Presentation on theme: "Outline the problems that arise from kidney failure and discuss the use of renal dialysis and transplants for the treatment of kidney failure Kidney failure."— Presentation transcript:
1Outline the problems that arise from kidney failure and discuss the use of renal dialysis and transplants for the treatment of kidney failureKidney failure affects tens of thousands of people each year in the UKIf one kidney fails, one can survive with one functioning kidneyIf both kidneys fail, death will result within about 2 weeks without medical treatmentDeath often results from build up of potassium ions...... which causes heart failure
2Filters blood under pressure Damaged by excessive pressureAdjusts pH of bloodAdjusts water content of blood in response to ADHSelectively reabsorbs glucose, amino acids, vitamins, sodium and chloride ionsReabsorbs waterNOTE: regulation of water balance helps regulate blood volume which helps regulate blood pressure
3Chronic kidney failure Progressive, long term kidney failure – takes place over a number of yearsPossible causes:- Bacterial infection of pelvis and surrounding tissue- Nephritis: inflammation of glomeruli due to antibodies to other infections attacking tissue- Damage due to high blood pressure- Damage due to obstruction of ureter, bladder or urethra- Diabetes mellitus (sugar diabetes)- Atherosclerosis – reduces blood supply to kidney
4Chronic kidney failure Nephrons are progressively destroyed, leading to:- Reduced quantity of urine- Dilute urine- Dehydration- Salt imbalance- Severe high blood pressure- Coma and convulsions
5Acute kidney failureRelatively sudden failure of kidneyPossible causes:- Loss of blood supply to kidney...... possibly as a result of blood loss in accident ...... heart failure...... or toxic chemicals- Severe bacterial infection or nephritis- Physical damage to kidney- Obstruction of ureters, bladder or kidney
6Acute kidney failureLeads to:- Little or no urine produced- Accumulation of nitrogenous waste in blood- Salt imbalance- PainOften reversible if treated QUICKLY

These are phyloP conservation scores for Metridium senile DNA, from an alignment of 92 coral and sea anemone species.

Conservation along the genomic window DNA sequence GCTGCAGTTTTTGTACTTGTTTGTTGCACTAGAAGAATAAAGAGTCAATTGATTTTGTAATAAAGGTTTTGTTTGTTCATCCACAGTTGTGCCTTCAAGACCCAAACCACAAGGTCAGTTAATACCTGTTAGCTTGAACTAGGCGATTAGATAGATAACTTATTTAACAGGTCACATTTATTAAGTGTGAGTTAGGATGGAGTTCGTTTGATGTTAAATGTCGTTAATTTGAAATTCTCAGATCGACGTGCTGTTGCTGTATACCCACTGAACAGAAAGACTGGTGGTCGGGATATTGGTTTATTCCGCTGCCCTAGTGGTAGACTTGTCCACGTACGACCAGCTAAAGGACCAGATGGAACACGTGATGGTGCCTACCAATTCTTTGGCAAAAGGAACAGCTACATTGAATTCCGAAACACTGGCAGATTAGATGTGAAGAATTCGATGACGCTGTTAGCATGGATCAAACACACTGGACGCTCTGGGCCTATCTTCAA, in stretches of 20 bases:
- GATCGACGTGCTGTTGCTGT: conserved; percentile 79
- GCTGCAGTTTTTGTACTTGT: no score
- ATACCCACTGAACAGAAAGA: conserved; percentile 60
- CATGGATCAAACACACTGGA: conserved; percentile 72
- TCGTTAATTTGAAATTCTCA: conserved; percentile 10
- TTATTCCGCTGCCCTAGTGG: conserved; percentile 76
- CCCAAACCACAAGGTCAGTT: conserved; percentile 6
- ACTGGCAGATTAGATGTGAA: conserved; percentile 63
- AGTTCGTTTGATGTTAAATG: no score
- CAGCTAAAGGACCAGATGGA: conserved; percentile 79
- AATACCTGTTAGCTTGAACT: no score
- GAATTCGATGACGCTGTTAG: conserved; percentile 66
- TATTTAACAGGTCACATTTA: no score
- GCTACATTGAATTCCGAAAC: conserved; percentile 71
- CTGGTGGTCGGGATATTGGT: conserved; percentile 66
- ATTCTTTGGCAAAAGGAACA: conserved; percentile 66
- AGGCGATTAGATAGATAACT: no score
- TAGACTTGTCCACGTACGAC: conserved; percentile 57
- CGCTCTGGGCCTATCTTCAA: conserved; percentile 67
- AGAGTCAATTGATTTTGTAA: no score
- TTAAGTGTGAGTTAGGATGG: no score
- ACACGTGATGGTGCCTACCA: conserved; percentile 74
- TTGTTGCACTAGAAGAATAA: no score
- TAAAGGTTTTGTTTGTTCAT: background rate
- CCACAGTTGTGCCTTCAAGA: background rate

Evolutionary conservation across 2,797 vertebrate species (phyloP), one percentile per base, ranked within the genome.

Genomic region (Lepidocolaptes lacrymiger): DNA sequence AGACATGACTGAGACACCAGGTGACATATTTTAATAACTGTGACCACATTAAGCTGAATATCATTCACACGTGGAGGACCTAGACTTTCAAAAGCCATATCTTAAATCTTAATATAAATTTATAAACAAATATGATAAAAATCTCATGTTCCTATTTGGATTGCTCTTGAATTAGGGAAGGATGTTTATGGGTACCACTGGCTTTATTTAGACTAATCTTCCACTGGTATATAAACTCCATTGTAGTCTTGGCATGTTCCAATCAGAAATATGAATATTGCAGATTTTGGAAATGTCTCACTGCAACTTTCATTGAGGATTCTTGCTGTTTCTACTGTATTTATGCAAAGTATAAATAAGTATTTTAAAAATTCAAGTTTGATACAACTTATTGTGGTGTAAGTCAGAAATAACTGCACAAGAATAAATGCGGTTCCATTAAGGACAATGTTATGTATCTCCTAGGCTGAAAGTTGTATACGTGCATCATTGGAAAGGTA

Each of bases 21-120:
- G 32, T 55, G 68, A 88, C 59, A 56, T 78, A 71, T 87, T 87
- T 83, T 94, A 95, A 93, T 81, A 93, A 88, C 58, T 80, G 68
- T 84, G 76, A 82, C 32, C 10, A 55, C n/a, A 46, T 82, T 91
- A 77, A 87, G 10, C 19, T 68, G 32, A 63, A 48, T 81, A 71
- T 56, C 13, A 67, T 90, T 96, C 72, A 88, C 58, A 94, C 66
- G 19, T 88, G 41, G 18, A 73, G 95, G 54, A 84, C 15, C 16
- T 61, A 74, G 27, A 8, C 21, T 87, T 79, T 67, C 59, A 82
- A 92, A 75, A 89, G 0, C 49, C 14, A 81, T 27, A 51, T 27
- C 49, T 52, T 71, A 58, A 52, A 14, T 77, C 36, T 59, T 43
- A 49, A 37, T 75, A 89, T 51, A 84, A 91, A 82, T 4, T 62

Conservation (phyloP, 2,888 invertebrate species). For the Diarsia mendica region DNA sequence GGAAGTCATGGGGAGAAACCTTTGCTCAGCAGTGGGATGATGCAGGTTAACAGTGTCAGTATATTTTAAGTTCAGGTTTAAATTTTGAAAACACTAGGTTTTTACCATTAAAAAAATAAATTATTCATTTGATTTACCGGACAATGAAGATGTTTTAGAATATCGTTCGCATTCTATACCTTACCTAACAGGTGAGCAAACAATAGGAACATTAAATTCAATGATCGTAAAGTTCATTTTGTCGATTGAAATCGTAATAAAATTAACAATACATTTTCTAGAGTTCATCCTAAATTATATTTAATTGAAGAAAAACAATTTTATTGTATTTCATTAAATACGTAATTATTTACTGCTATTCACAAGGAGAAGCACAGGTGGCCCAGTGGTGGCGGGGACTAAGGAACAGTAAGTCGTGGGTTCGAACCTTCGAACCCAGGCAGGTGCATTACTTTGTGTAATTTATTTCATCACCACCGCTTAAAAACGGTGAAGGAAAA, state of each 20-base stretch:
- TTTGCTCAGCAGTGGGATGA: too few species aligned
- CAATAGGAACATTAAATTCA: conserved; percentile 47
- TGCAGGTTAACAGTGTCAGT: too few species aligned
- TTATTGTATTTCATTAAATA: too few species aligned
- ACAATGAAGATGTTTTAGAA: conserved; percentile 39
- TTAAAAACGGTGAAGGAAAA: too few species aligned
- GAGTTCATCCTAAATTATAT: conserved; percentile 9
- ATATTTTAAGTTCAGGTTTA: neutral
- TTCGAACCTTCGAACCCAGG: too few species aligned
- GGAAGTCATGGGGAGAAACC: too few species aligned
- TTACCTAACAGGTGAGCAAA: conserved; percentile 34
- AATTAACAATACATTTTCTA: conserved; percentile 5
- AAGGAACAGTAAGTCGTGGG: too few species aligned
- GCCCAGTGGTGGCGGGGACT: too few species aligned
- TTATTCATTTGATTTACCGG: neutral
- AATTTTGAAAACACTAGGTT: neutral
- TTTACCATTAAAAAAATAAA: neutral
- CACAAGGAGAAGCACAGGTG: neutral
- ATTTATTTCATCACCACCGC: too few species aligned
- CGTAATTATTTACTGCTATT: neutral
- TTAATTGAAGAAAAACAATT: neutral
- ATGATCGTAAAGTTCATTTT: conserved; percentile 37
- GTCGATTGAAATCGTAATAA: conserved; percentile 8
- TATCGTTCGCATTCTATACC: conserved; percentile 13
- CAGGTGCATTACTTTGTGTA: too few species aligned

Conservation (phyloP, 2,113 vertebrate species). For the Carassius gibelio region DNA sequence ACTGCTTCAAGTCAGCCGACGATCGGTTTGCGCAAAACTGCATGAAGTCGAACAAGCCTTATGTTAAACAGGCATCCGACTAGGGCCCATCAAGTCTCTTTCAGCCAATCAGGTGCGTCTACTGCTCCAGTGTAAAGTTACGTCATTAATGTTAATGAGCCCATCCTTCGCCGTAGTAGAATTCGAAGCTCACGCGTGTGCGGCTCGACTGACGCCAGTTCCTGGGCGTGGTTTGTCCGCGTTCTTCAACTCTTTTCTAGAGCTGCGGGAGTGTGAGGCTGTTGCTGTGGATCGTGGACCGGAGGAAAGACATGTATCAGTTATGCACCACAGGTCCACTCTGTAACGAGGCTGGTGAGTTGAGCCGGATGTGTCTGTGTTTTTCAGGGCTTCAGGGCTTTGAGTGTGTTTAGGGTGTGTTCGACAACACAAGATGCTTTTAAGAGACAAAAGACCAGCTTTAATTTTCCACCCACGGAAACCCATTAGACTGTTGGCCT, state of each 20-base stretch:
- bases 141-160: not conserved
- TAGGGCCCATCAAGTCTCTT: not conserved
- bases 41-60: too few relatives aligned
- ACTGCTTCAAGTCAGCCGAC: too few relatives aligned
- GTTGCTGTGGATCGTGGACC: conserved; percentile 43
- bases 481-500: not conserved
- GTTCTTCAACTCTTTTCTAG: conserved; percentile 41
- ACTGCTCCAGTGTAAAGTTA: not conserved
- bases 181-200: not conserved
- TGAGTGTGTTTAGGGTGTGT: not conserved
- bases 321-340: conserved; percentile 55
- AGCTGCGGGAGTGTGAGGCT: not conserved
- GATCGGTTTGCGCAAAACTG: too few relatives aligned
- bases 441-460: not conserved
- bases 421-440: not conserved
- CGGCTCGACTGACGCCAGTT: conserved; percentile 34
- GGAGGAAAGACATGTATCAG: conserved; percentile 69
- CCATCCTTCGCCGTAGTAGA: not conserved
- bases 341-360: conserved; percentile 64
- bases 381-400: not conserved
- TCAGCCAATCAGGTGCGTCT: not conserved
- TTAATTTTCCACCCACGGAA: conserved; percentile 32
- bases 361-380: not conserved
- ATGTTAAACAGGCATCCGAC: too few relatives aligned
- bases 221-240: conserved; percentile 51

7‘Renal Dialysis’ or ‘Haemodialysis’ Used to remove waste products such as urea, excess ions such as potassium and excess water from the blood when the kidneys are incapable of doing this
8Blood is passeddiverted through the dialysis machine.The dialyser containsa semi-permeable membrane made of cellulose acetate or nitrate (e.g. Visking tubing)Blood flows on one side of the dialysis membrane and a dialysis fluid flows on the other sideWaste materials and excess salts and water diffuse across the dialysis membrane into the dialysis fluid.
10The dialysing fluid is formulated to ensure that only waste products and excess substances diffuse across the membraneNote: for diffusion to occur, there must be a concentration gradient for the substance concerned to diffuse downThe dialysing fluid contains no urea or other excretory products, ensuring that these diffuse rapidlyA countercurrent system ensures that the concentration of urea etc is always higher on the blood side of the dialysis membrane
11The concentration of glucose, mineral ions and other useful The concentration of glucose, mineral ions and other useful substances is the same in the dialysing fluid as in normal blood plasmaThese substances will only diffuse across into the dialysis fluid if their levels in the plasma are above normal levelsThe dialysing fluid also contains dextran – a polysaccharide which cannot pass through the dialysing membraneThe level of dextran ensures that the water potential of the dialysing fluid is the same as normal plasmaIf the plasma contains excess water, this will move into the dialysing fluid by osmosis.
12If the blood and dialysing fluid flow in the same direction (concurrent flow), then the concentration gradient between adjacent regions of blood and dialysing fluid will drop as diffusion takes place along the length of the dialysing membrane10070455030FlowDiffusionGradientThis will cause the rate of diffusion to slow as we move along the length of the dialysing membrane
13In a counter-current system, the concentration gradient is maintained along the length of the dialysis membrane10080604020FlowDiffusionGradient
14Kidney transplantsFirst kidney transplants were performed in 1960’s~1800 transplants are performed each year in UKNumber of transplants is limited by:availability of donorsavailability of good tissue match with patientKidney transplants have high survival ratesTissue rejection is prevented with use of drugs such as cyclosporin A which damp the immune responseAs you only need one kidney, close relatives can act as donors (reduces risk of rejection)
15Kidney transplantsTransplants are cheaper than dialysis- Cost of dialysis was ~£20 000/year in mid 90’s- Post-transplant drug therapy cost ~£3000/yearQuality of life for patient is better if procedure is successful